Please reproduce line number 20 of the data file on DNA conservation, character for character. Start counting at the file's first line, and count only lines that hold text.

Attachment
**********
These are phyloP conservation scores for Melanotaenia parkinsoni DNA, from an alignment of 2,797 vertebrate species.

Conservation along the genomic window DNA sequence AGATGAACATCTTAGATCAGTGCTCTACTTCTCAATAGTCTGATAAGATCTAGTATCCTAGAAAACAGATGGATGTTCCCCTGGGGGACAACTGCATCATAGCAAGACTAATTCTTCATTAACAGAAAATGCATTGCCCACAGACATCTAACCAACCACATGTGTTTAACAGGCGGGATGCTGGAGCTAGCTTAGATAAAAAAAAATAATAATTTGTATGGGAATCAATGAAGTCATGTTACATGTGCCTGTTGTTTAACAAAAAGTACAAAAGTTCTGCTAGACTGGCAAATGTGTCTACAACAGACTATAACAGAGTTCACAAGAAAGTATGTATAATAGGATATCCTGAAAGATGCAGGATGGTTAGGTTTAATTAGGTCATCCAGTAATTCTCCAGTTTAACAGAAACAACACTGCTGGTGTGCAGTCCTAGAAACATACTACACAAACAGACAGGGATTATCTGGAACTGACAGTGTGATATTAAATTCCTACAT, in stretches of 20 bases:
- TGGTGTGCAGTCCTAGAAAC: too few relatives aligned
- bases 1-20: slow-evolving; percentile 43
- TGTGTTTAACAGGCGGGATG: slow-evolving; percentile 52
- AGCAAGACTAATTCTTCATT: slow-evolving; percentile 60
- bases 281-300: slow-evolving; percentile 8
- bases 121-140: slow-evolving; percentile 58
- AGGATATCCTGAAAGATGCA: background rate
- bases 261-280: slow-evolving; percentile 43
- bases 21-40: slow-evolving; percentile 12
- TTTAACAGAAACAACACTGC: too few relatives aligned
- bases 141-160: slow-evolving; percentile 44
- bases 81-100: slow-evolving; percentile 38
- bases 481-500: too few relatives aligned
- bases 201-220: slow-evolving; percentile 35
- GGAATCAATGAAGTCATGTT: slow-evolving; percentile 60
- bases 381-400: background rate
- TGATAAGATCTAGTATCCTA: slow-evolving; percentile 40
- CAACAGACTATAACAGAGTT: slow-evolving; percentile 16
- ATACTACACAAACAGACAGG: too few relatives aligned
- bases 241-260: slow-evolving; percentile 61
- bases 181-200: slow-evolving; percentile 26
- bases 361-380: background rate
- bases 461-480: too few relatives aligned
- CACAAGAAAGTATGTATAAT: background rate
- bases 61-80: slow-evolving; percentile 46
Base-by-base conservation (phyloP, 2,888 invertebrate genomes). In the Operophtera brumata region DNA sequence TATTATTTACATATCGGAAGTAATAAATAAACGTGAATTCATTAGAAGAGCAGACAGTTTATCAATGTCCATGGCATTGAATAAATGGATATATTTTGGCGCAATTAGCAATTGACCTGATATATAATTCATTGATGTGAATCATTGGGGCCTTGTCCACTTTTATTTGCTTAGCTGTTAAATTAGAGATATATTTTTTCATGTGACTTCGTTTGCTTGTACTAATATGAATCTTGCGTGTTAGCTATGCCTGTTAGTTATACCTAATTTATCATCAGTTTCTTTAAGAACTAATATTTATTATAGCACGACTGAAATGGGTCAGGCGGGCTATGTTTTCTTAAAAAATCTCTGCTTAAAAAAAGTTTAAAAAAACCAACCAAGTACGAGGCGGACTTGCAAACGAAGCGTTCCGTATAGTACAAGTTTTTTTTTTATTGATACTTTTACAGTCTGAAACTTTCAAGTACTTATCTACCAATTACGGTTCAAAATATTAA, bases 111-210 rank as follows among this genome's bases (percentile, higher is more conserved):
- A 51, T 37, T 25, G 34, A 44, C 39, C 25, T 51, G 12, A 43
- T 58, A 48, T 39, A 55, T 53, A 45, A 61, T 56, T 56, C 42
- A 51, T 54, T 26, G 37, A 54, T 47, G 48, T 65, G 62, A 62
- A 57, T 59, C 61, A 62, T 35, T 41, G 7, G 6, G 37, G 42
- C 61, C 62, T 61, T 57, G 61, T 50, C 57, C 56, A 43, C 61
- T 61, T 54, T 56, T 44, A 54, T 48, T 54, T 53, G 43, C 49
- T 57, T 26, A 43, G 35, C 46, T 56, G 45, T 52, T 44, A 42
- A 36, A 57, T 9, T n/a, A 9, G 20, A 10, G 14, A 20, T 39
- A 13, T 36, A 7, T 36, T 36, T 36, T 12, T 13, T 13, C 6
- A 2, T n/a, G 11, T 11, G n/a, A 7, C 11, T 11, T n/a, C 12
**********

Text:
- CAACAGACTATAACAGAGTT: slow-evolving; percentile 16